FDA Advisory Panel Finds MDMA Ineffective for PTSD Treatment, Could Jeopardize Approval – Major Setback for Lykos Therapeutics

Washington, D.C. – A panel of experts advising the Food and Drug Administration raised concerns regarding the effectiveness of using the psychedelic MDMA for post-traumatic stress disorder. The panel’s findings indicate that the available evidence does not conclusively demonstrate the drug’s efficacy or the balance between its benefits and risks.

The FDA advisory panel’s vote, with a margin of 9-2 against the effectiveness of MDMA in conjunction with talk therapy for PTSD, presents a significant setback for proponents of the drug and Lykos Therapeutics, the sponsor of clinical trials. Concerns about the drug’s potential approval for mainstream mental health care were heightened by a 10-1 vote indicating that the benefits of MDMA treatment might not outweigh its risks.

While the FDA may consider the panel’s advice, the agency is not bound to follow the recommendation. However, feedback during the meeting revealed major obstacles in the clinical research process that may impede the drug’s approval. Uncertainties in the data, concerns about abuse potential, and insufficient evidence supporting the therapy methods used were among the issues highlighted.

Allegations of misconduct and bias in the trials have also raised doubts, leading the FDA to conduct further investigations into these claims. With only two FDA-approved treatments for PTSD currently available, the potential approval of MDMA would mark a significant advancement in mental health care, paving the way for broader access to psychedelics.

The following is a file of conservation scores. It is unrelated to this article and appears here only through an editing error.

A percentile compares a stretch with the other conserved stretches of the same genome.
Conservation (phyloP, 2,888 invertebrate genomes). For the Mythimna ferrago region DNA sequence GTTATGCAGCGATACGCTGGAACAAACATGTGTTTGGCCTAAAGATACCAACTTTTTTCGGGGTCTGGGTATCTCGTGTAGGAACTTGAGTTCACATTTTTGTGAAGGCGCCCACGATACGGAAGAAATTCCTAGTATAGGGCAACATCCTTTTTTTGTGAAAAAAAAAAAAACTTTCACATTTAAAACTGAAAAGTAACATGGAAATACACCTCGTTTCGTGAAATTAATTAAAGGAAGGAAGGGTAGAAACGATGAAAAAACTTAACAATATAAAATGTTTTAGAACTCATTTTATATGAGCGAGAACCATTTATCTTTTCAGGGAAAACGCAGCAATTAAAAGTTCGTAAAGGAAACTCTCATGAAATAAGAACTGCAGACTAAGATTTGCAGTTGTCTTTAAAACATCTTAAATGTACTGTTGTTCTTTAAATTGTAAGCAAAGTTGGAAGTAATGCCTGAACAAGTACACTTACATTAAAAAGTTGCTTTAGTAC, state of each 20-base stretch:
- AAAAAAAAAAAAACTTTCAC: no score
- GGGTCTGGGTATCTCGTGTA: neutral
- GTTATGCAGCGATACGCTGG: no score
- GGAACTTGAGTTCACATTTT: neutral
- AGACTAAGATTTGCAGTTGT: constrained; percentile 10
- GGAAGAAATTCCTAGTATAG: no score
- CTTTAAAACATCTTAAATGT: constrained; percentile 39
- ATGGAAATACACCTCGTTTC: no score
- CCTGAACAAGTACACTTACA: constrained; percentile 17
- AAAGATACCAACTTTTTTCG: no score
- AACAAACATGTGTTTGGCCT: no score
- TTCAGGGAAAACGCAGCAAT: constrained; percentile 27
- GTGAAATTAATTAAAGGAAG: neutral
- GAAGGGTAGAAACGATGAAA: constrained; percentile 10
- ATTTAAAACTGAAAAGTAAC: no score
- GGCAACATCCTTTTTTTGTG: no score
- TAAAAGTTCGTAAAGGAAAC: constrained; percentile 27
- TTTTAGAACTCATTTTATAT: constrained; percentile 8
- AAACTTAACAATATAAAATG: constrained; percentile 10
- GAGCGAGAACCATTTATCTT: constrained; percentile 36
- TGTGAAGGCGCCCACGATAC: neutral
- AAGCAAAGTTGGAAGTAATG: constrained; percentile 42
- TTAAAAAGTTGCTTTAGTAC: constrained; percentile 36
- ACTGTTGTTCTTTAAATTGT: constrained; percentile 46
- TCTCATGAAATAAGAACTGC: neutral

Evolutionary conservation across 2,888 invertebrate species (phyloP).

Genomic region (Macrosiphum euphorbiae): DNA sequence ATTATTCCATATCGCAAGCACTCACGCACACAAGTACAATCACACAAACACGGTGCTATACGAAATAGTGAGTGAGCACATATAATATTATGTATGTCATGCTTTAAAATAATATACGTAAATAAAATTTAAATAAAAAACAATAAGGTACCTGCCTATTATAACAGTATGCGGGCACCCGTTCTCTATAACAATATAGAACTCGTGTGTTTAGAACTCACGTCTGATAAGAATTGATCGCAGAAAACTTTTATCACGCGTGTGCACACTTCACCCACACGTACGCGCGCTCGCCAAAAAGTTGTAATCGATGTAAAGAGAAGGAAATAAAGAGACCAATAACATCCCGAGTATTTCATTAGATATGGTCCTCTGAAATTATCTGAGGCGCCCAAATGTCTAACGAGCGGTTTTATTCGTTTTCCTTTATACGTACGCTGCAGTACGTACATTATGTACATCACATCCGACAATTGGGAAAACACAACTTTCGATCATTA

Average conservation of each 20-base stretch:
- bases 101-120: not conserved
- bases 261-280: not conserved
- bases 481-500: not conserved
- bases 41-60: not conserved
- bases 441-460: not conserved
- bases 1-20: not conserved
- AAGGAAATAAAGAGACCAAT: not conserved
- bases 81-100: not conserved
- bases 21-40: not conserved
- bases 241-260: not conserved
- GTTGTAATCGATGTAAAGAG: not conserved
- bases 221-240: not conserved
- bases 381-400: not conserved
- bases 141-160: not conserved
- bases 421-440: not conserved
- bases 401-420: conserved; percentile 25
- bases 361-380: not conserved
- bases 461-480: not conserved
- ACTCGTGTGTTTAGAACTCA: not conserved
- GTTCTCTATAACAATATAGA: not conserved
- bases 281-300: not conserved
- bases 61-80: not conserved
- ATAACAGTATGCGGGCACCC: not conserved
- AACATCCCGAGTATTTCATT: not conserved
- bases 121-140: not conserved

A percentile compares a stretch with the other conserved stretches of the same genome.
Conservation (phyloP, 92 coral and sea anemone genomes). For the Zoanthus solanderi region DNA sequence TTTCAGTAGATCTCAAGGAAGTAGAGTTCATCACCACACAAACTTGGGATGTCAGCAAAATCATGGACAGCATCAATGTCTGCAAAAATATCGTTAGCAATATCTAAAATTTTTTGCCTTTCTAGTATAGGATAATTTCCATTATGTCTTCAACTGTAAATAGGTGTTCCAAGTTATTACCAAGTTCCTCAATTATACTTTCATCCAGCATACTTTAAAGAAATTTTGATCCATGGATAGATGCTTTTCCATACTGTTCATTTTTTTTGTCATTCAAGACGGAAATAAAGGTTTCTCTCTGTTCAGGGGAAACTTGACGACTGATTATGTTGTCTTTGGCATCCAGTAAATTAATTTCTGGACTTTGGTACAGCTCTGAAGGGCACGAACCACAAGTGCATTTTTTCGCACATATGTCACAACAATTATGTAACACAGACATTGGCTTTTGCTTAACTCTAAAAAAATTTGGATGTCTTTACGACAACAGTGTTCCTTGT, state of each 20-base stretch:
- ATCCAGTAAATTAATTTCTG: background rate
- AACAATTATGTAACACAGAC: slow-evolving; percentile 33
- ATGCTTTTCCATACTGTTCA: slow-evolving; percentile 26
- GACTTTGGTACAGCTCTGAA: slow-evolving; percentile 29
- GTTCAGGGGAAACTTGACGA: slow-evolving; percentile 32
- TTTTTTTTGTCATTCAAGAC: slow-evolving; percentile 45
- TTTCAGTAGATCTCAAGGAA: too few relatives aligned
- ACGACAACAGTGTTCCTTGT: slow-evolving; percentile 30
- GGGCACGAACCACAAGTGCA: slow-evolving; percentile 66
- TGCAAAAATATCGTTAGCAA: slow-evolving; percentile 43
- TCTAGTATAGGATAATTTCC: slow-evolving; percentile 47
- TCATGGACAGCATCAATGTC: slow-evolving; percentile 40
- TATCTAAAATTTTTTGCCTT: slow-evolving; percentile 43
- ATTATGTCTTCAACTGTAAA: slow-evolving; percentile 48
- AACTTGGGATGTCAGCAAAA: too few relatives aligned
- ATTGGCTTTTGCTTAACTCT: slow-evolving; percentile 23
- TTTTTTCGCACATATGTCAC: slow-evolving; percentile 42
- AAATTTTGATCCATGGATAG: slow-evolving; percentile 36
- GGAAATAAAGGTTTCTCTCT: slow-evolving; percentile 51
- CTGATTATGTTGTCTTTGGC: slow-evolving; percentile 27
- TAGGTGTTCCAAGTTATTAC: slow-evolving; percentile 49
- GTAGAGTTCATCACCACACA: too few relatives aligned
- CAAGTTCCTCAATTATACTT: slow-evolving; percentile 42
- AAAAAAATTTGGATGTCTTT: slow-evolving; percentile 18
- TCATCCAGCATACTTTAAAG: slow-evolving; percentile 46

Positive clinical data presented by Lykos emphasized the reductions in PTSD symptoms and functional impairment among patients who received MDMA treatment. However, the discussion during the meeting focused on challenges such as “functional unblinding” and the lack of data on how patients experienced the acute effects of the drug, crucial factors for evaluating its abuse potential.

Further scrutiny of long-term data from the trials revealed potential issues with drop-out rates, participants seeking therapy independently, and concerns about adverse events not being reported. The controversy surrounding allegations of misconduct, bias, and inappropriate conduct during the trials has sparked widespread debate among panel members and experts contributing to the advisory process.

As the FDA reviews the evidence presented and feedback from the advisory panel, the future of MDMA as a treatment for PTSD remains uncertain. The discussions and investigations sparked by the panel’s findings will play a crucial role in shaping the agency’s ultimate decision on the drug’s potential approval.